"A Charlie Brown Christmas" may have been the debut for "Peanuts" characters on television, but it was the follow-up special, "It's the Great Pumpkin, Charlie Brown," which premiered 50 years ago this month, that stands as the breakaway visual achievement.
"Great Pumpkin," which airs Wednesday at 8 p.m. ET on ABC, represented an open and inviting canvas for legendary animator Bill Melendez, who worked on classic Disney films and Looney Tunes shorts prior to coming to the world of "Peanuts."
Charles M. Schulz's beloved strip, which debuted in 1950, didn't indulge in extended fantastical panels in those early years. But come the next decade, Snoopy was ready to go airborne -- his World War I flying ace first appeared in an October 1965 strip -- and Melendez was an ideal collaborator to elevate Schulz's imagination on the screen.
Taking Schulz's wish list as a challenge, Melendez created the moments of Snoopy flying his doghouse, resulting in "one of the most memorable animated scenes ever," Emmy-winning "Peanuts" executive producer Lee Mendelson tells The Washington Post', noting that the iconic scene even spawned a postage stamp.
(Last year's CG-animated "The Peanuts Movie" even features eye-popping flying scenes that pay homage to Snoopy's fantasies of soaring atop a doghouse strafed by the Red Baron.)
The previous December, "A Charlie Brown Christmas" had been a sprint to the production finish, with CBS executives doubting the special's pacing and musical sequences right up to airtime -- before roughly half of all American TV sets in use tuned in to Linus and Lucy and the gang on that debut holiday night.
The following year, buoyed by their first success, Schulz, Melendez and Mendelson hashed out the new special's plot quickly -- including Linus's late-night vigil as he waits for the Great Pumpkin, even as others question where he places his faith. (Linus had delivered the iconic "meaning of Christmas" speech in the first special, quoting from Luke.)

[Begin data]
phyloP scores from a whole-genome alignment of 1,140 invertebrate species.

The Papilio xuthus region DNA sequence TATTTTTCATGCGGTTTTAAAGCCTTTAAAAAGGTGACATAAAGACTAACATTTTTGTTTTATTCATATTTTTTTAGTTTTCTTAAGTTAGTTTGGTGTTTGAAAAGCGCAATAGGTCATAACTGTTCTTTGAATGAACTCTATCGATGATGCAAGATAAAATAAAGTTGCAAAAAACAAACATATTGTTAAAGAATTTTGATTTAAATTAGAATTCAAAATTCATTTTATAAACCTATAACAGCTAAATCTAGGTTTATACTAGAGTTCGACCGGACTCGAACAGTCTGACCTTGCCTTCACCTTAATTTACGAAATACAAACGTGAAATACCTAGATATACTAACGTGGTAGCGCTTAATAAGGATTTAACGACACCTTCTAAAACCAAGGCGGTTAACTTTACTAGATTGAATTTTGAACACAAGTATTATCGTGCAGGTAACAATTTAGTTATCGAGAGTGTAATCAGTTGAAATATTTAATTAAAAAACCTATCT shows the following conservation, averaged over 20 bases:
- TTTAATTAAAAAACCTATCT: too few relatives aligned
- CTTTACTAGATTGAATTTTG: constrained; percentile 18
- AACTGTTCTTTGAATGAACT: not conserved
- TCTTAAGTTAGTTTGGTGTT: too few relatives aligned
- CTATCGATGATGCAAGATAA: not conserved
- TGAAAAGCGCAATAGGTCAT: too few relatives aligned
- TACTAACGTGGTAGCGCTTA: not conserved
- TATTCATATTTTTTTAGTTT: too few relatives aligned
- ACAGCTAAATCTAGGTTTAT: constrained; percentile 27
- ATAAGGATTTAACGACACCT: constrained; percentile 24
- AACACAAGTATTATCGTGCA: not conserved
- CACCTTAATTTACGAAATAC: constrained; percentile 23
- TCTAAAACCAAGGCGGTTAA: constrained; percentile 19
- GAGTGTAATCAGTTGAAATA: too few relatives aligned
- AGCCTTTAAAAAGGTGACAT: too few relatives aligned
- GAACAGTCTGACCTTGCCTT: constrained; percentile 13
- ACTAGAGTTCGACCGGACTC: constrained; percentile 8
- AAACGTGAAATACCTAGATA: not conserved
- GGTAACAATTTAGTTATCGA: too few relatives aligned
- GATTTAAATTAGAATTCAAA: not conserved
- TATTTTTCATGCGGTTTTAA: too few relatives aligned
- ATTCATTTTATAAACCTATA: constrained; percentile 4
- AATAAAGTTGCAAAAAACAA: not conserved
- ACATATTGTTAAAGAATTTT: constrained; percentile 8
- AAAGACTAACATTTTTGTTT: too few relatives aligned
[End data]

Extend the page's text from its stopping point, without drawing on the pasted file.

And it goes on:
Their swift narrative certainty for "Great Pumpkin" freed Melendez (who also voiced Snoopy) and his crew -- including gifted animator Bill Littlejohn -- to create stunning watercolor skies and rich autumn hues that provide every scene with its own mood, apart from the characters. Melendez brilliantly painted both motion and emotion.
"It is by far the most colorful of the shows," Mendelson says, "as Bill and his team captured the vibrancy of the fall season."
And the camera, often so static in "A Charlie Brown Christmas," zooms in for facial close-ups in the follow-up that provide the viewer with a poignant intimacy.
"Because of this, I think we as viewers are right there in the pumpkin patch with Linus and Sally," the Bay Area-based Mendelson says, "as she berates him for failing to produce the Great Pumpkin."
Mendelson also cites Melendez's influence in the trick-or-treat scenes, as poor Charlie Brown endures a stone-cold heartless Halloween.
"When Charles Schulz said Charlie Brown should get a rock at the first house in his treat bag, Bill suggested it be done three times at three houses," Mendelson recounts. "I mildly objected that is was too cruel, but I was vetoed, fortunately, as it is something that people still quote today." ("I got a rock," indeed.)
Melendez shines most, though, beneath Linus' bewitchingly liquid-violet skies and Snoopy's clouds of fantastical peril, as autumnal tints pop from the trees and leaves.
"Of the 50 prime-time specials we created with Charles Schulz," Mendelson says, "I believe 'It's the Great Pumpkin, Charlie Brown' is Bill Melendez's animation masterpiece."
Writer/artist/visual storyteller Michael Cavna is creator of the "Comic Riffs" column and graphic-novel reviewer for The Post's Book World. He relishes sharp-eyed satire in most any form.
(c) 2016, The Washington Post · Michael Cavna